A First Among Women's Organizations

"Lift as we climb," encouraged members to "enkindle other souls as one lamp lights another."


The Alumnae Association itself was a trend-setter among women's organizations. The first national Negro sorority, Alpha Kappa Alpha Sorority did not start until 1908, almost two decades following the Alumnae Association. Even the Women's Club of Atlanta began in 1896, a few years following the beginning of the Alumnae Association. Many other women's groups were inspired to serve simply because there was a spiritual duty to do so.

The Atlanta Club of the Alumnae Association adopted the motto, "Lift as we climb," which encouraged members to "enkindle other souls as one lamp lights another." It may have been the College's motto, "Our Whole School for Christ," that gave the Alumnae Association its life, but it was the adopted motto, "Lift as we climb," that gave it breadth and focus. A white rose and colors "white and gold" were selected to represent the Alumnae Association. And it was through that prepared and inspired leadership that Spelman women were able to implement collaborative leadership efforts.

The earliest available constitution and by-laws of the Alumnae Association indicated that its name was The Alumnae of Spelman Seminary. Just from the name, one can form an opinion - that it was the expectation that all affiliated with the Seminary would be associated with the Association. The alumnae themselves would drive the organization by promoting the interests of the school, fostering regard among the graduates and assist graduates in procuring vocations.

Though the earliest historical account of the Alumnae Association is sketchy, there is some indication in the Spelman Messenger that Victoria Maddox Simmons, HS'88, provided leadership in the early days of the operation of the infant Alumnae Association. However, the first elected president of the Spelman Alumnae Association was Clara Howard, H.S.'87, who served from 1892 to 1923. She entered Spelman in the spring of 1881, completed a certificate in the preparatory normal course in 1885 and 1887 graduated from the higher normal course as the valedictorian of the first Seminary class.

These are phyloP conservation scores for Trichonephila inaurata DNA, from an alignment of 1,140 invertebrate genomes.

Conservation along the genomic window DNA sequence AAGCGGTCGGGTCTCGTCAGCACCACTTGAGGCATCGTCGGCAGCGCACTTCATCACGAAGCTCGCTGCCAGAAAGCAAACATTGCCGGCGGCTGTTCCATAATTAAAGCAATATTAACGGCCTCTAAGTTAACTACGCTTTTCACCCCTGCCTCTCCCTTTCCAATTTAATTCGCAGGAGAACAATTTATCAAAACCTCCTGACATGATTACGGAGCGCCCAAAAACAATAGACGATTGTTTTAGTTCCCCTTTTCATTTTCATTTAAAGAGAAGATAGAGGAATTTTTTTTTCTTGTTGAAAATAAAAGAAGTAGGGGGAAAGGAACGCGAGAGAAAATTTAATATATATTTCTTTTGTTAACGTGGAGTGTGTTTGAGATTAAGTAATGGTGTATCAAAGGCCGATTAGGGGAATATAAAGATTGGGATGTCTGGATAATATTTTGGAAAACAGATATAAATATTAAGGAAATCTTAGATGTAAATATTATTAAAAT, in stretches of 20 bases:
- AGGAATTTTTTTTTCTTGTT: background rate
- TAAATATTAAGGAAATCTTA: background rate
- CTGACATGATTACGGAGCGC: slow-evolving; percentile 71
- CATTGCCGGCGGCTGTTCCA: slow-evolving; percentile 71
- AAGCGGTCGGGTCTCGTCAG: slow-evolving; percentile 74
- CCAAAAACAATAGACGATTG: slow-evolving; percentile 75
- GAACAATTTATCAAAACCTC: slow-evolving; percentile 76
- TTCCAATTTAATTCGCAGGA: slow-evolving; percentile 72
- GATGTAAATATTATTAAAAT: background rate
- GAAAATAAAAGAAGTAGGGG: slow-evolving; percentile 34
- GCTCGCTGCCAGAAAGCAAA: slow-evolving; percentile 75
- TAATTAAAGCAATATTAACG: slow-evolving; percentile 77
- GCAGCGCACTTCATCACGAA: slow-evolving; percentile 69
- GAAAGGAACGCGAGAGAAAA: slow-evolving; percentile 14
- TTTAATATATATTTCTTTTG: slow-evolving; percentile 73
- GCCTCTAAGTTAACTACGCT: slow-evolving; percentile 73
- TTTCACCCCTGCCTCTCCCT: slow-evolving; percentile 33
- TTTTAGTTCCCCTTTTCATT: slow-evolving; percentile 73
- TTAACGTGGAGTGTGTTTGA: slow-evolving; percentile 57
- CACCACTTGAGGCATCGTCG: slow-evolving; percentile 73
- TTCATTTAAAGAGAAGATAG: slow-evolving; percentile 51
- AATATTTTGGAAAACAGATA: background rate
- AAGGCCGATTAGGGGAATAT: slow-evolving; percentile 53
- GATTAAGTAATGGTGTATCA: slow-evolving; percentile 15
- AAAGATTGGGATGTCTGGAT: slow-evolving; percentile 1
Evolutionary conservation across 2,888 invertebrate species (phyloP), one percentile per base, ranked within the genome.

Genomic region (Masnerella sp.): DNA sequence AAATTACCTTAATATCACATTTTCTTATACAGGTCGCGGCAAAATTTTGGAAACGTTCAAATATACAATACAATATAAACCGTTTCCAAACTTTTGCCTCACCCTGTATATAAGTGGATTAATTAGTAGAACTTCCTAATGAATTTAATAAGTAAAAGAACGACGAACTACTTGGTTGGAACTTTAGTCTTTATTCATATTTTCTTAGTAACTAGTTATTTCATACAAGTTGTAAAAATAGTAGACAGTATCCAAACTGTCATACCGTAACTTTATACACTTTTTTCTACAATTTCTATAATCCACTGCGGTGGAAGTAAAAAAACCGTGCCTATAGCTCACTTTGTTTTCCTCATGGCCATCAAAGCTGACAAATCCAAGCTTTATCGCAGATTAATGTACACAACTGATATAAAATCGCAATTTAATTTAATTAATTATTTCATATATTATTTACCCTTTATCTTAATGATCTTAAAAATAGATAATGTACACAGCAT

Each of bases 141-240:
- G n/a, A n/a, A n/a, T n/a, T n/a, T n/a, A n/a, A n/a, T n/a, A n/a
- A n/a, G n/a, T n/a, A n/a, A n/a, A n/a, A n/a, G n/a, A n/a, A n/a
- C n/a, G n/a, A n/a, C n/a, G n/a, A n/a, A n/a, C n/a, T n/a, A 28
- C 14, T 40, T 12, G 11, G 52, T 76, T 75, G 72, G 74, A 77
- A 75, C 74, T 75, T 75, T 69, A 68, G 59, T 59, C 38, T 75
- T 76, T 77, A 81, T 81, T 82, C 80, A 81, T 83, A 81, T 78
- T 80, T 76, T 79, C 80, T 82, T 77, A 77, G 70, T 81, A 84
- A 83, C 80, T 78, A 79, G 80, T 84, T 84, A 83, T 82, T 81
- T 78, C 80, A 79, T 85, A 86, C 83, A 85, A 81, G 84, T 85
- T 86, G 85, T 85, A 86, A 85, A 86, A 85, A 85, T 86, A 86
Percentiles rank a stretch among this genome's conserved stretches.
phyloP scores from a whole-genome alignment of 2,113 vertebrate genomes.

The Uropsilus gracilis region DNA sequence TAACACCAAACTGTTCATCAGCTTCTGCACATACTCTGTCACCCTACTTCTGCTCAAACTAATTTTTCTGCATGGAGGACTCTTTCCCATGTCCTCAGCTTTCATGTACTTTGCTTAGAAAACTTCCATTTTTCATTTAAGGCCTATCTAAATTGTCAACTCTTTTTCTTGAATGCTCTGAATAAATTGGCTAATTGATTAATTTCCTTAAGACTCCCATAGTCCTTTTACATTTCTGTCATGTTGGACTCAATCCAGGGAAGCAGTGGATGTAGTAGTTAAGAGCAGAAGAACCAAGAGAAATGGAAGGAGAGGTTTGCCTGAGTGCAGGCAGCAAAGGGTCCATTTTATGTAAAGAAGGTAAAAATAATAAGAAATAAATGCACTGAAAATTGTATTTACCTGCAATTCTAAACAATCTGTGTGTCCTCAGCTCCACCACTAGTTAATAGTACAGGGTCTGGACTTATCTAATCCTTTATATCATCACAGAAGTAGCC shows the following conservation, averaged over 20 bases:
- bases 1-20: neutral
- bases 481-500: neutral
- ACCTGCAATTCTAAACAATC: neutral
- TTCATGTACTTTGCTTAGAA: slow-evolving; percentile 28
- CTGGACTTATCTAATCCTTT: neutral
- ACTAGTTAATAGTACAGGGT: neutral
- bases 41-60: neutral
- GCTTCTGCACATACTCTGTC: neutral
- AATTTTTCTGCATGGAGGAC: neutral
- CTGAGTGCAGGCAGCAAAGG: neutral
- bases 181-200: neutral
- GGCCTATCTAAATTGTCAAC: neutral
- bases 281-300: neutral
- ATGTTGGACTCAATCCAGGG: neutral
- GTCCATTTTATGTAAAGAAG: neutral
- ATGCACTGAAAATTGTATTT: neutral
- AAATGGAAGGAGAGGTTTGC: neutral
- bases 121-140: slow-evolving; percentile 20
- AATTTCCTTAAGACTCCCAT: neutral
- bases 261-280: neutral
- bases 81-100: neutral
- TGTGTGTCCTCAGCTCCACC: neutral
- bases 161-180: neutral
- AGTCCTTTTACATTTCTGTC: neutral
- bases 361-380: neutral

Clara Howard was a missionary in the Congo and then in South America before returning home to Atlanta. She worked at Spelman as a teacher, hall matron, and dining hall matron until she resigned in June 1928 due to failing health. Claudia White Harreld, C'01, the daughter of the founder of Morehouse College, William Jefferson White, became the second president of the Alumnae Association in 1923. According to her daughter, Josephine Harreld Love, C'33, who was herself president of the Alumnae Association from 1954 to 1959, Claudia White Harreld became the first alumnae secretary for the College. She prepared exhaustive alumnae records on graduates by obtaining their occupations and other information about alumnae. The institution used this information for reports for the Woman's American Baptist Home Mission Society.

Early efforts in the development of the Alumnae Association focused on bringing together alumnae within local communities to obtain information on alumnae accomplishments and forwarding this data to the Seminary. Each graduate was expected to give one dollar to support the alumnae fund which was used to purchase books for the library. The dollar represented the "dues" or the minimum amount each alumna "owed" to Spelman. In 1899, the Association employed one of the missionary graduates, Miss Emma B. Delany, HS'94, to do mission work. On May 15, 1898, the alumni of the Atlanta Baptist Seminary and the alumnae of the Spelman Seminary collaborated to publish a literary publication of a monthly magazine called The Athenaeum.

Spelman College Photographic Collection. 1898.

Spelman College Photographic Collection. 1898.